Crude oil prices moved higher on Thursday as optimism about a trade deal between the U.S. and China increased after President Donald Trump commented the U.S. was very close to enter into a trade deal with China.
Oil was also supported by a recent report from OPEC that there could be a small oil market deficit next year.
Donald Trump expressed optimism about a potential U.S.-China trade deal Thursday morning, tweeting, “Getting VERY close to a BIG DEAL with China. They want it, and so do we!”
Trump has repeatedly expressed optimism about a trade deal but has previously suggested China wants to reach an agreement more than the U.S.
Speculation is rife that the Trump administration may delay additional tariffs on about $160 billion worth of Chinese goods slated for Sunday.
However, the International Energy Agency’s forecast that global crude inventories may rise sharply next year despite the OPEC’s decision to deeper output cuts, limited oil’s upside.
Traders also weighed the decision of the Federal Reserve and the European Central Bank to hold rates unchanged.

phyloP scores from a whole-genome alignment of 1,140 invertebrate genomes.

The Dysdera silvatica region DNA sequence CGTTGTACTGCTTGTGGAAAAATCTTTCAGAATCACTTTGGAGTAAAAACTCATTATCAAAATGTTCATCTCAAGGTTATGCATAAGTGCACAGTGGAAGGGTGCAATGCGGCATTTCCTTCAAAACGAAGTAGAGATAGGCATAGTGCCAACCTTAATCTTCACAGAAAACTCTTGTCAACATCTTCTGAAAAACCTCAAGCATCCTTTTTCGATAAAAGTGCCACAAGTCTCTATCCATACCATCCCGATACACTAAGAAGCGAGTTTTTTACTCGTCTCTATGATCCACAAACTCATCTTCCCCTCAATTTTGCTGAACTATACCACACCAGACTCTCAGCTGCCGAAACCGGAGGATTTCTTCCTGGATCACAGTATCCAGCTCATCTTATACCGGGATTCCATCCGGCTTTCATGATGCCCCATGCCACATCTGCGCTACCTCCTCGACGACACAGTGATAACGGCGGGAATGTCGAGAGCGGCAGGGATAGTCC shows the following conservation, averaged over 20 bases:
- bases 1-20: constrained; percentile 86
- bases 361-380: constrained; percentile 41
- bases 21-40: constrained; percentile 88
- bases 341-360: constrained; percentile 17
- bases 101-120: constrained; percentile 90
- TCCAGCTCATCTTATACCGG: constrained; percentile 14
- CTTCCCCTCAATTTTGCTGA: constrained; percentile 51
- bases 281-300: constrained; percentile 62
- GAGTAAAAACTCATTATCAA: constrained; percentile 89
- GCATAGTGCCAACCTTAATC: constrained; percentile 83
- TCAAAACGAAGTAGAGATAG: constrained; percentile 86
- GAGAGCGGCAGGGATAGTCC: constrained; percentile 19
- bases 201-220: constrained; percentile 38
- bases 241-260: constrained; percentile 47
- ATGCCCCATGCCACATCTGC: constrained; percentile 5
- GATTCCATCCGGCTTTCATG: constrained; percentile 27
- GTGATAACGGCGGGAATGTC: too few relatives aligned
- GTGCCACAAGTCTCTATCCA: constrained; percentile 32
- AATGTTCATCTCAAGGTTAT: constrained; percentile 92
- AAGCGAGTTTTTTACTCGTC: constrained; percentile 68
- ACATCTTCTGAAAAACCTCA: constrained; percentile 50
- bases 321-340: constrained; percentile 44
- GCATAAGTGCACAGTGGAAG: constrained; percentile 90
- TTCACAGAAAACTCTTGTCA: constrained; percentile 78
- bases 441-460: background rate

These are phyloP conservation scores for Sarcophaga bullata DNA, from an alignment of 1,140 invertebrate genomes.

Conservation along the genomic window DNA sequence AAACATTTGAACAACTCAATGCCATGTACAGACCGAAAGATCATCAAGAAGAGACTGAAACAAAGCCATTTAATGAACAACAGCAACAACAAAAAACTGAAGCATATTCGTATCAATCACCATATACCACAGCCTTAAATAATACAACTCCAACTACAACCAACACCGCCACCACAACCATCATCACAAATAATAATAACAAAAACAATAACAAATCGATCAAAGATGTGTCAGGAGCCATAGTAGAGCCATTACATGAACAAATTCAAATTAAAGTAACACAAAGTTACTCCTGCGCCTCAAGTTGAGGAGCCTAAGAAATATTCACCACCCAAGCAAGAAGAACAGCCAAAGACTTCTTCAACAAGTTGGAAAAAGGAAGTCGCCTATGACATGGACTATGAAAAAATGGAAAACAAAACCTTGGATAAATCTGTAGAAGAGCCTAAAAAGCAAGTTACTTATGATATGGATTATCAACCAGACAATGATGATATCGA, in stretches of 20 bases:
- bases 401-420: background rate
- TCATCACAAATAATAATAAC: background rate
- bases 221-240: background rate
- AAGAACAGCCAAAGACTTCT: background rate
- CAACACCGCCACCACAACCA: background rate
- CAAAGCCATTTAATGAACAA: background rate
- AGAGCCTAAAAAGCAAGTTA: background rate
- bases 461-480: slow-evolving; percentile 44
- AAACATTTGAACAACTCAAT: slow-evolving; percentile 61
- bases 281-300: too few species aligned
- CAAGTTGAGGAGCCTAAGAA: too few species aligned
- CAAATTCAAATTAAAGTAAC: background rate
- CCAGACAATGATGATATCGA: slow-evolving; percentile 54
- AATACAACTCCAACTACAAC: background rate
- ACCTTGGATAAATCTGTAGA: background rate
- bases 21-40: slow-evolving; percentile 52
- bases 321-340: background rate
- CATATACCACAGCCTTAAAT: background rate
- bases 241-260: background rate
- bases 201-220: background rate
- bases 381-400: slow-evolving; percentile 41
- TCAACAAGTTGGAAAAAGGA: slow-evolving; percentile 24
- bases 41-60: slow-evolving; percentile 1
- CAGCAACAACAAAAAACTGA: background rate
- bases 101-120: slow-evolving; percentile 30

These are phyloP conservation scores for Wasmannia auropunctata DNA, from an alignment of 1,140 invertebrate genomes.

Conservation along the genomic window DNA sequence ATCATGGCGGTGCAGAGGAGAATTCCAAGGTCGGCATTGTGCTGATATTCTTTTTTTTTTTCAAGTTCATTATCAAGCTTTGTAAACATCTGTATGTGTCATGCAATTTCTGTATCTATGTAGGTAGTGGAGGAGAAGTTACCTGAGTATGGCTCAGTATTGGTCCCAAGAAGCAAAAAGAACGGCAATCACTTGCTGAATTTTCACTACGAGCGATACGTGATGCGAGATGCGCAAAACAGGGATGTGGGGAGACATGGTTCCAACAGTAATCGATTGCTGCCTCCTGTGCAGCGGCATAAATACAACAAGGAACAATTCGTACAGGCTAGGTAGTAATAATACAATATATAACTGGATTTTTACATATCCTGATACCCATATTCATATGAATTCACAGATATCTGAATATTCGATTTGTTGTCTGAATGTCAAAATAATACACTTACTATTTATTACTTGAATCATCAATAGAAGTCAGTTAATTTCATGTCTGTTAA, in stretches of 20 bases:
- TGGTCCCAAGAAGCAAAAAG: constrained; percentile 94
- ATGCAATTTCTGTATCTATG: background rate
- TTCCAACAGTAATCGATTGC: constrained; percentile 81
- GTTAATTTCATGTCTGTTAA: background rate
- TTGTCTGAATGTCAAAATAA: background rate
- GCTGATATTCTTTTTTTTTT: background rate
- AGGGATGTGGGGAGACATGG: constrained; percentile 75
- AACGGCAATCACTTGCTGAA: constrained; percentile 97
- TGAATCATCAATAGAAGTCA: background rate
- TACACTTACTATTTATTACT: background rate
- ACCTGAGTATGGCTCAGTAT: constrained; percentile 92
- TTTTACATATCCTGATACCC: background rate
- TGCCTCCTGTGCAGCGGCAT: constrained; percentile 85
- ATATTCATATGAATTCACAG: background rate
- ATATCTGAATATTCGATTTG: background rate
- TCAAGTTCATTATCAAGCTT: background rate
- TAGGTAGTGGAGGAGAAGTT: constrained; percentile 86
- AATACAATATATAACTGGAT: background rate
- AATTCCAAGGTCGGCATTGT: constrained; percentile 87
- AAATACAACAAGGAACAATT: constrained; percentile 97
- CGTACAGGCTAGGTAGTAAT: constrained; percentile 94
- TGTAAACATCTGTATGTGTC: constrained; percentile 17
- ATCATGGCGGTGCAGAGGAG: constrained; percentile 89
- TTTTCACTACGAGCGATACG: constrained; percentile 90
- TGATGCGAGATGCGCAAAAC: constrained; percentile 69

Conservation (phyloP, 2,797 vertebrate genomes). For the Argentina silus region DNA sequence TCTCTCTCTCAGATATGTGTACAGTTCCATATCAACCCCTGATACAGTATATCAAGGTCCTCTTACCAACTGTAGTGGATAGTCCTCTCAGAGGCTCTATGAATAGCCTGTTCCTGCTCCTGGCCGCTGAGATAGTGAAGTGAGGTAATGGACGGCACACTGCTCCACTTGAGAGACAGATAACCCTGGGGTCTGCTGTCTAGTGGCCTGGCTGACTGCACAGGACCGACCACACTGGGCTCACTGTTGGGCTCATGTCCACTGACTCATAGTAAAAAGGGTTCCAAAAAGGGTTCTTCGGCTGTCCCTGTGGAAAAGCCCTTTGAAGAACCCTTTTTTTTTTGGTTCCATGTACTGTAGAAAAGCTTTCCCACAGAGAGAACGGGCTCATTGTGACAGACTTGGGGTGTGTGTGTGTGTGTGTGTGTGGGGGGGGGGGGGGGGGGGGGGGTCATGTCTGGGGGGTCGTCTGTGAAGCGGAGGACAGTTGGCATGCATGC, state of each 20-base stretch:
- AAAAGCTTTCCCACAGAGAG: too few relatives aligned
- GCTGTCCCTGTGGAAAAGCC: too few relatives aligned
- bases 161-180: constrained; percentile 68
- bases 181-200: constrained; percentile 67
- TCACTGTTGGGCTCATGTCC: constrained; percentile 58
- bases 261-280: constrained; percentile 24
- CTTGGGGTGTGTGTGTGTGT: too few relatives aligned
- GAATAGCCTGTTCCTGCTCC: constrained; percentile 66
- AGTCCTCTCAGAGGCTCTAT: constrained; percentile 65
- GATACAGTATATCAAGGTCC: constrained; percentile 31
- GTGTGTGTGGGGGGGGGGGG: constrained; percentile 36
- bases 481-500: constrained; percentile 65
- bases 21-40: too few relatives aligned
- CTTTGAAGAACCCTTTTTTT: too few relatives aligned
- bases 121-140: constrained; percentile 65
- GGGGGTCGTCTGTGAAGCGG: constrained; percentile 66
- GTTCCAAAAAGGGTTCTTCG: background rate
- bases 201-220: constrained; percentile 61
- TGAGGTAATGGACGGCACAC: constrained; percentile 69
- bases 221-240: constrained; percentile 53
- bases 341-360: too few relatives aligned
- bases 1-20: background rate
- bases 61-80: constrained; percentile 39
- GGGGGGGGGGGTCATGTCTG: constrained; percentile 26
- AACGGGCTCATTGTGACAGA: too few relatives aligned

West Texas Intermediate Crude oil futures for January ended up $0.42, or about 0.7%, at $59.18 a barrel.
Brent Crude oil futures were up by about 1%, or $0.67, at $64.39 a barrel.
On Wednesday, WTI crude oil futures for January ended down $0.48, or 0.8%, at $58.76 a barrel, after data showed a surprise increase in crude inventories in the U.S. in the week ended December 6th.
Data released by Energy Information Administration (EIA) on Wednesday showed that crude inventories in the U.S. rose by 822,000 barrels last week, compared with analysts’ expectations for a 2.8 million-barrel drop.
The EIA said that crude stockpiles, at 447.9 million barrels, were about 4% higher than the five-year average for this time of the year.
Inventories at Cushing, Oklahoma, fell by 3.4 million barrels last week, registering their biggest decline since February 2018, while inventories of gasoline jumped by 5.4 million barrels.